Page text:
This is a China-made crisis, which has the potential to shake up the global economic order given that Taiwan produces the lion’s share of the world’s advanced semiconductors. Should a crisis turn into a conflict, it would also fundamentally challenge the Indo-Pacific strategic order, as US allies and others would expect Washington to come to the defense of Taipei. Hence the calls from people like me for the United States to end any ambiguity about its willingness to do so, work with Taiwan and Japan to make such a defense credible, and consult with the Europeans on a possible sanctions package. , all this so that Beijing will be dissuaded from considering the invasion of Ukraine by Russia as a precedent.

Thanks for the opportunity to weigh in.

  • As it happens, my column this week is about the self-made trap the US and China are getting themselves into. “When two trains are heading towards a collision, the switch operator places them on different tracks,” I write. “Alas, in geopolitics, it’s up to the pilots to take evasive action.”

  • My colleague Robert Shrimsley has come to the rather depressing conclusion that Liz Truss is exactly the right leader to mirror today’s Conservative Party (and will therefore almost certainly be Britain’s next Prime Minister). Read this and cry.

  • I do a weekly podcast with David Rothkopf’s Deep State Radio, which includes the always inspiring Kori Schake, Rosa Brooks and David Sanger. This fifth anniversary podcast — about what’s happened since Trump’s debut and what the next five years might bring — is full of great insights, none of which are mine.

Rana Foroohar responds

Great topic Ed, and one that I will also weigh in on in my next column. To answer your specific question – where could this all go wrong? — I think the biggest risk of a rebound under this presidency is inflation and the market’s possible reaction to it. It was politically smart enough to rebrand Build Back Better as the inflation-fighting bill. But the truth is that investments in things like climate change and health care (which are badly needed) are potentially inflationary in the short term. The administration is quite right that it will fight inflation over the longer term. But in the long run, we’re all dead and the midterm reviews are looming.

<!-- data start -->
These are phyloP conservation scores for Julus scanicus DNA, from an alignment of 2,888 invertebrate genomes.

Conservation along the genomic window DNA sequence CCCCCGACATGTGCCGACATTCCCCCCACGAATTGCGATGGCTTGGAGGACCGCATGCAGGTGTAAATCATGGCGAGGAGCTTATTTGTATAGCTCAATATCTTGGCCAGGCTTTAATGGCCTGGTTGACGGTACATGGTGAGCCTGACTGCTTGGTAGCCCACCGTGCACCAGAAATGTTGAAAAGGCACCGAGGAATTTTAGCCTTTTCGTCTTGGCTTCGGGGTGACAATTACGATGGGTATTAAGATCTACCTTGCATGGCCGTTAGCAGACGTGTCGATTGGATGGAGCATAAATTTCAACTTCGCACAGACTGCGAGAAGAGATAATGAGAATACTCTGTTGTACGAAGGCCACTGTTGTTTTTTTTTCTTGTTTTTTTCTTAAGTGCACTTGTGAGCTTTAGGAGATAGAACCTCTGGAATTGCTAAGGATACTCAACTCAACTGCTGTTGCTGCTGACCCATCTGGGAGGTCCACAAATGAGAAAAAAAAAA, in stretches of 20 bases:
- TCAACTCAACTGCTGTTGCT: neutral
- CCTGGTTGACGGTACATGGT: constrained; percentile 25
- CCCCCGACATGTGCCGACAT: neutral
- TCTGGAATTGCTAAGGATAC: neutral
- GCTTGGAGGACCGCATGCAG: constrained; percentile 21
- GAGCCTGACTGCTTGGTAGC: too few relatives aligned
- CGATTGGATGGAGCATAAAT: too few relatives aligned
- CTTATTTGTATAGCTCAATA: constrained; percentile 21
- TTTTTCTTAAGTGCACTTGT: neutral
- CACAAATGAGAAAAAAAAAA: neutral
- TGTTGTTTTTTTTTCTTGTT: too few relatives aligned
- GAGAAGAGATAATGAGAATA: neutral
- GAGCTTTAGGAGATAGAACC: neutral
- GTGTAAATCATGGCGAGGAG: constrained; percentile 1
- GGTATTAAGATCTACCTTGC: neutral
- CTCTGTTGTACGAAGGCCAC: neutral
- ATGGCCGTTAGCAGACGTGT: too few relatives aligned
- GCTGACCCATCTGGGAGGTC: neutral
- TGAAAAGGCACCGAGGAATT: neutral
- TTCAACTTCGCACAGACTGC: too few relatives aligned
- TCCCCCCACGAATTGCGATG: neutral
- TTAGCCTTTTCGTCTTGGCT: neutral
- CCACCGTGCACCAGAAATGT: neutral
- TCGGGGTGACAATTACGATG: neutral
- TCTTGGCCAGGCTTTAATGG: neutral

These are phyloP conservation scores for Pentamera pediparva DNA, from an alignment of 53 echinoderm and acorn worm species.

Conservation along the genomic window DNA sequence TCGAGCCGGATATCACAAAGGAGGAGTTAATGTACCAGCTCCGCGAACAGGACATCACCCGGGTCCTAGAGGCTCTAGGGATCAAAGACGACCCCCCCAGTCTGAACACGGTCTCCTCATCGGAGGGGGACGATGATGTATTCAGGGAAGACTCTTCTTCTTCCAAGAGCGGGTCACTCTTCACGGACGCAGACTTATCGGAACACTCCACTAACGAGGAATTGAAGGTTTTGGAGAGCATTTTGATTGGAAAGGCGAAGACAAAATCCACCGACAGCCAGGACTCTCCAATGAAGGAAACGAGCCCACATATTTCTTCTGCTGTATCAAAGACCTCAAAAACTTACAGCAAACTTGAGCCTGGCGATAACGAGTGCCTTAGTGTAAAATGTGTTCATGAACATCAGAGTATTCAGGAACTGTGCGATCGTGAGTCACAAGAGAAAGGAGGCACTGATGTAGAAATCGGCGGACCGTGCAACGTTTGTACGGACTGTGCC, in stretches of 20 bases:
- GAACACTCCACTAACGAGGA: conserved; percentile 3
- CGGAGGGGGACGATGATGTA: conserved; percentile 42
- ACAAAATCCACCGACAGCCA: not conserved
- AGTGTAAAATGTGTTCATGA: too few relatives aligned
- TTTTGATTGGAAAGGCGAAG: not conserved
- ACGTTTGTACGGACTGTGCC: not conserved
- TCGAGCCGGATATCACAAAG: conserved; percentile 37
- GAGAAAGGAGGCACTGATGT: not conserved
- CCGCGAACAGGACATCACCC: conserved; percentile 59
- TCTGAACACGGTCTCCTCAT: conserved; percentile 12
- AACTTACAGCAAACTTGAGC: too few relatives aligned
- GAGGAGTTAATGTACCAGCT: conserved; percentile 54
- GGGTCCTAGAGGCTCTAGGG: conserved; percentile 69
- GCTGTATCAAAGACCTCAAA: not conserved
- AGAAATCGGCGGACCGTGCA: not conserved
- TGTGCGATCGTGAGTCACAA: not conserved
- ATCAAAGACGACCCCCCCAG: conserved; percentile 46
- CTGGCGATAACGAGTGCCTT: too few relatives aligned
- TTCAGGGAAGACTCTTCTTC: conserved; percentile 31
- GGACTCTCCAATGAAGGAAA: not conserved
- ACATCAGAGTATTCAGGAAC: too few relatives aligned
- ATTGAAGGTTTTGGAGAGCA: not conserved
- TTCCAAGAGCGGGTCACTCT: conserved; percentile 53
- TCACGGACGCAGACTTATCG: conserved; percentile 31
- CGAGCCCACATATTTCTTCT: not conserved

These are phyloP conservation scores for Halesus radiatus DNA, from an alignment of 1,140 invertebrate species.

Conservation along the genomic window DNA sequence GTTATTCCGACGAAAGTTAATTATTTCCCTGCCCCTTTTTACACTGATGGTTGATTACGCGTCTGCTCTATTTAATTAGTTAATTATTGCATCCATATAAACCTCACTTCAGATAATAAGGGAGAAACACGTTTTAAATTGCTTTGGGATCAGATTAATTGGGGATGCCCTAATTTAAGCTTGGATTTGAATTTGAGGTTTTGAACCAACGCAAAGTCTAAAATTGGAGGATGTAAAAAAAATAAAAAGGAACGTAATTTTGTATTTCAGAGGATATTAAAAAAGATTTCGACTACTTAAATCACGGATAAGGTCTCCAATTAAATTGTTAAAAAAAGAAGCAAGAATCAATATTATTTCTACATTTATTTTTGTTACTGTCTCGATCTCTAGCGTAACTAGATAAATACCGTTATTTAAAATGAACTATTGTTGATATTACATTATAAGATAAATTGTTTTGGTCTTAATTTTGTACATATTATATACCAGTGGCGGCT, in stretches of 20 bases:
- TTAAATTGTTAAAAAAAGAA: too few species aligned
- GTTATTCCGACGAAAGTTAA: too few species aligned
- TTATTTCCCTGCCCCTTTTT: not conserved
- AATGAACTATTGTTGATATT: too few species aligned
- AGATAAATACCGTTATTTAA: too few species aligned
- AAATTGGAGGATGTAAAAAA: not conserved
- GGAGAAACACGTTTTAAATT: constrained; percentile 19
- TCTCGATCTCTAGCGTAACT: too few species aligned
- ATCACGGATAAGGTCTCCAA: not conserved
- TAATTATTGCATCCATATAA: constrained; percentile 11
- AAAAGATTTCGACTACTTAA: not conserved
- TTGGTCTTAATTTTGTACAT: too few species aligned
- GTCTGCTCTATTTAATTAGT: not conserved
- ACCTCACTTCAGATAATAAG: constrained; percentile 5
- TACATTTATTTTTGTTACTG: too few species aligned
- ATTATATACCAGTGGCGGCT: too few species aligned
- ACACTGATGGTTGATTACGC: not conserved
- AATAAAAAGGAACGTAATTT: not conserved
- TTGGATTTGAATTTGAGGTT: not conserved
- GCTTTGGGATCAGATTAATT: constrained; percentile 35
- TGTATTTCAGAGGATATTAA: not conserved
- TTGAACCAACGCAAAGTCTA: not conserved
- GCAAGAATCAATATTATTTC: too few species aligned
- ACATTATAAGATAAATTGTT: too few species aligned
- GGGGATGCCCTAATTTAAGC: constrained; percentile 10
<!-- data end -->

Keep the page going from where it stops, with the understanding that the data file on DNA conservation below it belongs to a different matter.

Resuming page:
I like that multinationals and private equity are taxed to pay for some of the things the administration wants to encourage. But corporate margins are squeezed and it looks like companies could start passing on their own inflationary factors (most importantly energy, which the administration can’t do much about in terms of pricing) to the public. . Of course, the Fed’s rate hike and the economic reaction to it could cool things down quickly. But no Democrat wants the economy to feel worse in the fall. It is a very delicate needle to thread. But I agree that this week gave the president a tremendous boost, amid economic news that could have been a real headache for Democrats.

Your reactions

And now a word from our Swampians. . .

In response to “Bannon is already working on his comeback story”:
“I dispute Ed’s assertion that Steve Bannon espouses ‘nativist politics and libertarian economics’. From my observation, nothing that Steve Bannon (nor, for that matter, Donald Trump) advocates has any basis in economic policy. Rather, it seeks to use financial and economic policies to anchor its particular political view of the world. He does not want to reduce the size and influence of the public sector (or “deep state” in his language) to increase economic efficiency – rather he seeks to do so to increase his own power and influence (and those of his mentee). . . He doesn’t want to cut taxes because he thinks it will benefit American businesses, or the general public, he wants to do it because it will benefit him (and his power base who are funding him – of course he is tenderable). —Andrew Brown, Netherlands

“Interested to know if there is a chance of [Liz Cheney] run for president as an independent. And, if so, what could differentiate his offer from previous failed attempts. None of the main parties currently seems fit to govern. A strong independent that garners the votes of Republicans and Democrats (perhaps equally) might stand a chance? » —Chris Millerchip, Rye, New York

Your reactions

We would love to hear from you. You can email the team at [email protected], contact Ed at [email protected] and Rana at [email protected], and follow them on Twitter at @RanaForoohar and @EdwardGLuce. We could present an extract of your answer in the next newsletter